Remember the day, not that long ago, when convention centers worried about whether their bank of pay phones would handle the dozens of attendees who barreled out of ballrooms during breaks to make calls back to the office?
Today, those pay phones seem prehistoric, the telecommunications equivalent of the horse and buggy, outmoded by the ubiquitous cell phone.
In the past few years, the simple cell phone also has become passe, replaced by the smartphone, a hand-held device capable of doing far more than making phone calls.
The smartphone and other portable computing devices such as tablets and laptops have created a widespread demand for wireless Internet access.
Convention attendees stay connected
One of the places where that demand is most apparent is at a convention center, where hundreds of attendees with iPhones, BlackBerries, Droids and other devices in hand tap into the Internet.
Attendees’ need for quick, easy and reliable Internet access makes technology a focus of every conference, even those that have nothing to do with technology.
“Right now every group is a tech group,” said Dave Anderson, general manager at the Palm Beach County Convention Center and regional vice president for Global Spectrum, which manages convention facilities. “What convention centers are trying to do is make sure the infrastructure is able to handle the substantial increase in mobile devices. That is one of the biggest challenges.”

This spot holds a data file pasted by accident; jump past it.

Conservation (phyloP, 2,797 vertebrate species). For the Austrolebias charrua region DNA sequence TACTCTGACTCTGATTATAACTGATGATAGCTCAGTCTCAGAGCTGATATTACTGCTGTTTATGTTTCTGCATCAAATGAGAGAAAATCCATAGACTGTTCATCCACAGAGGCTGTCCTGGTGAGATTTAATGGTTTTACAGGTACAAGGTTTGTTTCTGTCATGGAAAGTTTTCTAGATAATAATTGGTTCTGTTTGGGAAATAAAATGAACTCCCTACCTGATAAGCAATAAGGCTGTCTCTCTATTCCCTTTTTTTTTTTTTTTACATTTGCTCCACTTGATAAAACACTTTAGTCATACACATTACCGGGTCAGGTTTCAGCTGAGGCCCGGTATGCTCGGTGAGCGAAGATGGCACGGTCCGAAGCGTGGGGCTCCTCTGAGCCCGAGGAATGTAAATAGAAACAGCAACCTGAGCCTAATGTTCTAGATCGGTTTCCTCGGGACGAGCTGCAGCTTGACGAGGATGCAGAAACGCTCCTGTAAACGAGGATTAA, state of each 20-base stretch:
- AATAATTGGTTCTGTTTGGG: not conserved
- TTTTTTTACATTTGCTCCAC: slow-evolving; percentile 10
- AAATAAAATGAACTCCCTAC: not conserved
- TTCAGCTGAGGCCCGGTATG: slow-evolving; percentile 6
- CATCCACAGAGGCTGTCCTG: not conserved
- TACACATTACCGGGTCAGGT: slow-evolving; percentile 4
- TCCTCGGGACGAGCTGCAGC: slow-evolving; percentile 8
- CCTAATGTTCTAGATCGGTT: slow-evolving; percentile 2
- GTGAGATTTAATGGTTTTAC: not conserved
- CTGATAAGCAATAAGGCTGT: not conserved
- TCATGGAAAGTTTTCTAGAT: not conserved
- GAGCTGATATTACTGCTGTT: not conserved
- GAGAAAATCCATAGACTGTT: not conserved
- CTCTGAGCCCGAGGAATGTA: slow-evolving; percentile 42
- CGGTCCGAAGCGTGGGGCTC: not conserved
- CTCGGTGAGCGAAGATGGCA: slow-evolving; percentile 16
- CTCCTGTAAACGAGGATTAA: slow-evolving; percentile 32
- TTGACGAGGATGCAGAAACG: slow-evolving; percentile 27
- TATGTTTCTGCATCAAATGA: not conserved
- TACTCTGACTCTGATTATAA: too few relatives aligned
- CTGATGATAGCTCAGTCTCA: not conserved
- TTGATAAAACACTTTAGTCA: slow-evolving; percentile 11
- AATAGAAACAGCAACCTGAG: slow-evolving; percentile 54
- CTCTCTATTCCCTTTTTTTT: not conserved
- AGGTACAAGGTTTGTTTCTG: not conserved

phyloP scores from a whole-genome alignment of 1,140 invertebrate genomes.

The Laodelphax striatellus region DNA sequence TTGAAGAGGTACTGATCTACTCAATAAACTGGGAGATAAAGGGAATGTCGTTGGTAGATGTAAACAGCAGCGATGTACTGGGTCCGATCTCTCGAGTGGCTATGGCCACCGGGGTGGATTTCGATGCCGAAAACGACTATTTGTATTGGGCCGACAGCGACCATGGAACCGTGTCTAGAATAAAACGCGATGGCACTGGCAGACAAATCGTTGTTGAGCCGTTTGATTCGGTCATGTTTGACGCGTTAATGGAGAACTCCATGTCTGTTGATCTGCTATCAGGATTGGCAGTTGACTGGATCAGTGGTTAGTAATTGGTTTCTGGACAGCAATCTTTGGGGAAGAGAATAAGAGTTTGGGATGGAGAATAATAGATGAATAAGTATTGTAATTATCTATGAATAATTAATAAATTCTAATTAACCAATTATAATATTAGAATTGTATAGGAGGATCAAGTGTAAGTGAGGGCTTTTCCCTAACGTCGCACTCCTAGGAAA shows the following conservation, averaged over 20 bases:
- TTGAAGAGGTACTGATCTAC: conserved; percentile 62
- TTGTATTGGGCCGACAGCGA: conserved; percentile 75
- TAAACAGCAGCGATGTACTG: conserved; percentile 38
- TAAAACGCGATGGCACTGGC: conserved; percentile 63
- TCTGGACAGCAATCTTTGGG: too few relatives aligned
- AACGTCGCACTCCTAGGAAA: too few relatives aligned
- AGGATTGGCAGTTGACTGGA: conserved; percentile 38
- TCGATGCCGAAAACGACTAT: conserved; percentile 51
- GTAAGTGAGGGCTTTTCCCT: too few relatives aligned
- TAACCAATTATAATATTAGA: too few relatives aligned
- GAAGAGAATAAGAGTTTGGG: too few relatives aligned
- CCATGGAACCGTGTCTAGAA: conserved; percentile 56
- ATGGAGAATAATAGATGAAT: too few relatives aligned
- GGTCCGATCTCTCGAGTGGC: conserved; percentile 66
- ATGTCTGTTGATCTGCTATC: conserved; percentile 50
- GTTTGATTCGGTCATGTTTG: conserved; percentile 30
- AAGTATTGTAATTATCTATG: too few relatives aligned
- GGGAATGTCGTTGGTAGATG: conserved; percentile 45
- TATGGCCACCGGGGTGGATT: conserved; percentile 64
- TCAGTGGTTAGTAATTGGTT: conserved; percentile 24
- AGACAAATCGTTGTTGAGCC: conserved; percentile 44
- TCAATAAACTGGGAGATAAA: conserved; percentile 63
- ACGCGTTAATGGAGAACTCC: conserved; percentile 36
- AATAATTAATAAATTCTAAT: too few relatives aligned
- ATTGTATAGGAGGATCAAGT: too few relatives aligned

More questions in the pre-con
Because attendees have become so tied to the Internet, the convention center’s pre-conference conversation with meeting planners has changed.
In addition to reviewing the technology needs of speakers and company executives, convention center staff are asking about attendees’ technology use, according to Laurie Okun, sales and marketing director for the Raleigh Convention Center in Raleigh, N.C.
Her staff will ask a planner “Are your users always on their hand-held devices?” and other similar questions about Internet use.
“We want to understand the attendees’ usage, even if it might cause us to increase our bandwidth,” Okun said. “That is proactively putting out a fire before it happens.”
For conference planners “knowing what they need for speakers is just not enough any more,” Okun said.
An invisible but vital network
Unlike the highly visible bank of pay phones, the system used to support wireless devices in convention centers is invisible. Wireless access points, placed throughout the facilities, are tied to a wired backbone that provides access to the Internet.
Both the wireless access points and wired backbone can be beefed up when the number of users increases or as the type of information transmitted becomes more complex and requires a bigger pipeline or bandwidth.
Raleigh, Santa Clara and other cities with reputations as high-tech capitals handle a large number of high-tech conferences.
Among the examples is the World Wide Web Conference, a biennial conference held in Raleigh in 2010. It was the conference’s first time in the United States.
At two previous sites, Barcelona, Spain, and Banff, Alberta, Canada, venues could not keep up with attendees “streaming videos, texting and tweeting,” said Okun.
The conference was deemed a success in Raleigh because the 1,400 attendees were able to make all the connections they needed through the center’s wireless system.
“None of them got booted out. We had to increase our bandwidth, but the fact is that we can up our bandwidth at any given moment,” Okun said.